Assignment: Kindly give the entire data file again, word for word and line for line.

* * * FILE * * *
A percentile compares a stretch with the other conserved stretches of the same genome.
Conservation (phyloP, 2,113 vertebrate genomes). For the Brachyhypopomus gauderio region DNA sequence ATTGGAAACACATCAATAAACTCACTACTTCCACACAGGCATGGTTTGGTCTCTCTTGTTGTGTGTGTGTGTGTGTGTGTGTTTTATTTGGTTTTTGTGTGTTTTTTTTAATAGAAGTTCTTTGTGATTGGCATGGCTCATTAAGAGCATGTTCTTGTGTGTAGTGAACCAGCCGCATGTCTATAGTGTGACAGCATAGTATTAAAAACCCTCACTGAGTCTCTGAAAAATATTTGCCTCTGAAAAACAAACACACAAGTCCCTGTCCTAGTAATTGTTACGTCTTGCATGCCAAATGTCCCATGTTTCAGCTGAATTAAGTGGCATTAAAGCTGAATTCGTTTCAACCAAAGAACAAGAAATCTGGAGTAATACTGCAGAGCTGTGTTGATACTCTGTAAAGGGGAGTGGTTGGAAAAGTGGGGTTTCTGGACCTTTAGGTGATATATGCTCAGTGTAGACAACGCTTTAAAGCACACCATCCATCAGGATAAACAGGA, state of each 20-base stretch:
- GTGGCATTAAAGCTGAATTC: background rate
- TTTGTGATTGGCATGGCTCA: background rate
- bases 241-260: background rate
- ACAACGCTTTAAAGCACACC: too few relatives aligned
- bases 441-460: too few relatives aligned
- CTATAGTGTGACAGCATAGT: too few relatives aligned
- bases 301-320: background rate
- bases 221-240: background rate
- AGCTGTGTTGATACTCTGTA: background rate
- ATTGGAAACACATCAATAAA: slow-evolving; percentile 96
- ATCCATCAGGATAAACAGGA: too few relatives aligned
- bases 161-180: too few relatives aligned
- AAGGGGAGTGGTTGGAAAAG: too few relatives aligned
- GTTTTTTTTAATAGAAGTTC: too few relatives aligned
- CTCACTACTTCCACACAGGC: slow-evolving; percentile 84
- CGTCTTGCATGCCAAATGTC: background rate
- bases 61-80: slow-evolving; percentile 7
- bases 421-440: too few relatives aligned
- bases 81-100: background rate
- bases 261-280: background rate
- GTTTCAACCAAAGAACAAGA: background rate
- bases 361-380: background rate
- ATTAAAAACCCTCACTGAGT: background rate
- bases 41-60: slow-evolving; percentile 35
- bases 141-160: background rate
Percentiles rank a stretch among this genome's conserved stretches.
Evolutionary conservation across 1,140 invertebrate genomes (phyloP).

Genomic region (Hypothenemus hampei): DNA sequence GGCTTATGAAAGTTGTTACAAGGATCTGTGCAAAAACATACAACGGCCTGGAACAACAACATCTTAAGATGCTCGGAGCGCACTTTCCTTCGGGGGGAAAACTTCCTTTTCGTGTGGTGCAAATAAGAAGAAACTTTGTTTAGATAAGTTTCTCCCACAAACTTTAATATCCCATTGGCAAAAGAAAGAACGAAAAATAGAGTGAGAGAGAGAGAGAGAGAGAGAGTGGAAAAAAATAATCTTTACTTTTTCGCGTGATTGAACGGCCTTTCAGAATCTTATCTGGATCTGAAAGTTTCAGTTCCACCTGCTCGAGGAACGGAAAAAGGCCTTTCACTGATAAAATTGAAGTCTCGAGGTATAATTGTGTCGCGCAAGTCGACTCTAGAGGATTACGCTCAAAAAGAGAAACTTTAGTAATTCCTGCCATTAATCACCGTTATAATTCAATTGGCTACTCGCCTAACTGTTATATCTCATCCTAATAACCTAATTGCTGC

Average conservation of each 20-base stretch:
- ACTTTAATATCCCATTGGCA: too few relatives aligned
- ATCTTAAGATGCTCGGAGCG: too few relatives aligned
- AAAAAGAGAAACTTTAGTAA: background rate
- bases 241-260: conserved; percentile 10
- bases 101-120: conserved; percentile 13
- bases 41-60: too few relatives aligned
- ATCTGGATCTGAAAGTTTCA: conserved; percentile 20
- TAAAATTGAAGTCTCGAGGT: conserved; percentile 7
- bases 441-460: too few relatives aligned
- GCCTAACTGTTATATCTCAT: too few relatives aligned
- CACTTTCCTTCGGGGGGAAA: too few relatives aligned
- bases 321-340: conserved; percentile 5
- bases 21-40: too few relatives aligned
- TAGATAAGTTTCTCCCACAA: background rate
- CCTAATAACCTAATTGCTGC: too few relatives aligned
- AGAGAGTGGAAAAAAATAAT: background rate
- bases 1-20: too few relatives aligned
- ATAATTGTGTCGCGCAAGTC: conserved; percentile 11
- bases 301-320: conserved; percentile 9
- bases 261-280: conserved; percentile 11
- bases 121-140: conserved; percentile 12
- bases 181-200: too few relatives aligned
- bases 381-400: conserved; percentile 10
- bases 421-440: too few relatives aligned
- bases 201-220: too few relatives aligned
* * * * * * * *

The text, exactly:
A percentile compares a stretch with the other conserved stretches of the same genome.
Conservation (phyloP, 2,113 vertebrate genomes). For the Brachyhypopomus gauderio region DNA sequence ATTGGAAACACATCAATAAACTCACTACTTCCACACAGGCATGGTTTGGTCTCTCTTGTTGTGTGTGTGTGTGTGTGTGTGTTTTATTTGGTTTTTGTGTGTTTTTTTTAATAGAAGTTCTTTGTGATTGGCATGGCTCATTAAGAGCATGTTCTTGTGTGTAGTGAACCAGCCGCATGTCTATAGTGTGACAGCATAGTATTAAAAACCCTCACTGAGTCTCTGAAAAATATTTGCCTCTGAAAAACAAACACACAAGTCCCTGTCCTAGTAATTGTTACGTCTTGCATGCCAAATGTCCCATGTTTCAGCTGAATTAAGTGGCATTAAAGCTGAATTCGTTTCAACCAAAGAACAAGAAATCTGGAGTAATACTGCAGAGCTGTGTTGATACTCTGTAAAGGGGAGTGGTTGGAAAAGTGGGGTTTCTGGACCTTTAGGTGATATATGCTCAGTGTAGACAACGCTTTAAAGCACACCATCCATCAGGATAAACAGGA, state of each 20-base stretch:
- GTGGCATTAAAGCTGAATTC: background rate
- TTTGTGATTGGCATGGCTCA: background rate
- bases 241-260: background rate
- ACAACGCTTTAAAGCACACC: too few relatives aligned
- bases 441-460: too few relatives aligned
- CTATAGTGTGACAGCATAGT: too few relatives aligned
- bases 301-320: background rate
- bases 221-240: background rate
- AGCTGTGTTGATACTCTGTA: background rate
- ATTGGAAACACATCAATAAA: slow-evolving; percentile 96
- ATCCATCAGGATAAACAGGA: too few relatives aligned
- bases 161-180: too few relatives aligned
- AAGGGGAGTGGTTGGAAAAG: too few relatives aligned
- GTTTTTTTTAATAGAAGTTC: too few relatives aligned
- CTCACTACTTCCACACAGGC: slow-evolving; percentile 84
- CGTCTTGCATGCCAAATGTC: background rate
- bases 61-80: slow-evolving; percentile 7
- bases 421-440: too few relatives aligned
- bases 81-100: background rate
- bases 261-280: background rate
- GTTTCAACCAAAGAACAAGA: background rate
- bases 361-380: background rate
- ATTAAAAACCCTCACTGAGT: background rate
- bases 41-60: slow-evolving; percentile 35
- bases 141-160: background rate
Percentiles rank a stretch among this genome's conserved stretches.
Evolutionary conservation across 1,140 invertebrate genomes (phyloP).

Genomic region (Hypothenemus hampei): DNA sequence GGCTTATGAAAGTTGTTACAAGGATCTGTGCAAAAACATACAACGGCCTGGAACAACAACATCTTAAGATGCTCGGAGCGCACTTTCCTTCGGGGGGAAAACTTCCTTTTCGTGTGGTGCAAATAAGAAGAAACTTTGTTTAGATAAGTTTCTCCCACAAACTTTAATATCCCATTGGCAAAAGAAAGAACGAAAAATAGAGTGAGAGAGAGAGAGAGAGAGAGAGTGGAAAAAAATAATCTTTACTTTTTCGCGTGATTGAACGGCCTTTCAGAATCTTATCTGGATCTGAAAGTTTCAGTTCCACCTGCTCGAGGAACGGAAAAAGGCCTTTCACTGATAAAATTGAAGTCTCGAGGTATAATTGTGTCGCGCAAGTCGACTCTAGAGGATTACGCTCAAAAAGAGAAACTTTAGTAATTCCTGCCATTAATCACCGTTATAATTCAATTGGCTACTCGCCTAACTGTTATATCTCATCCTAATAACCTAATTGCTGC

Average conservation of each 20-base stretch:
- ACTTTAATATCCCATTGGCA: too few relatives aligned
- ATCTTAAGATGCTCGGAGCG: too few relatives aligned
- AAAAAGAGAAACTTTAGTAA: background rate
- bases 241-260: conserved; percentile 10
- bases 101-120: conserved; percentile 13
- bases 41-60: too few relatives aligned
- ATCTGGATCTGAAAGTTTCA: conserved; percentile 20
- TAAAATTGAAGTCTCGAGGT: conserved; percentile 7
- bases 441-460: too few relatives aligned
- GCCTAACTGTTATATCTCAT: too few relatives aligned
- CACTTTCCTTCGGGGGGAAA: too few relatives aligned
- bases 321-340: conserved; percentile 5
- bases 21-40: too few relatives aligned
- TAGATAAGTTTCTCCCACAA: background rate
- CCTAATAACCTAATTGCTGC: too few relatives aligned
- AGAGAGTGGAAAAAAATAAT: background rate
- bases 1-20: too few relatives aligned
- ATAATTGTGTCGCGCAAGTC: conserved; percentile 11
- bases 301-320: conserved; percentile 9
- bases 261-280: conserved; percentile 11
- bases 121-140: conserved; percentile 12
- bases 181-200: too few relatives aligned
- bases 381-400: conserved; percentile 10
- bases 421-440: too few relatives aligned
- bases 201-220: too few relatives aligned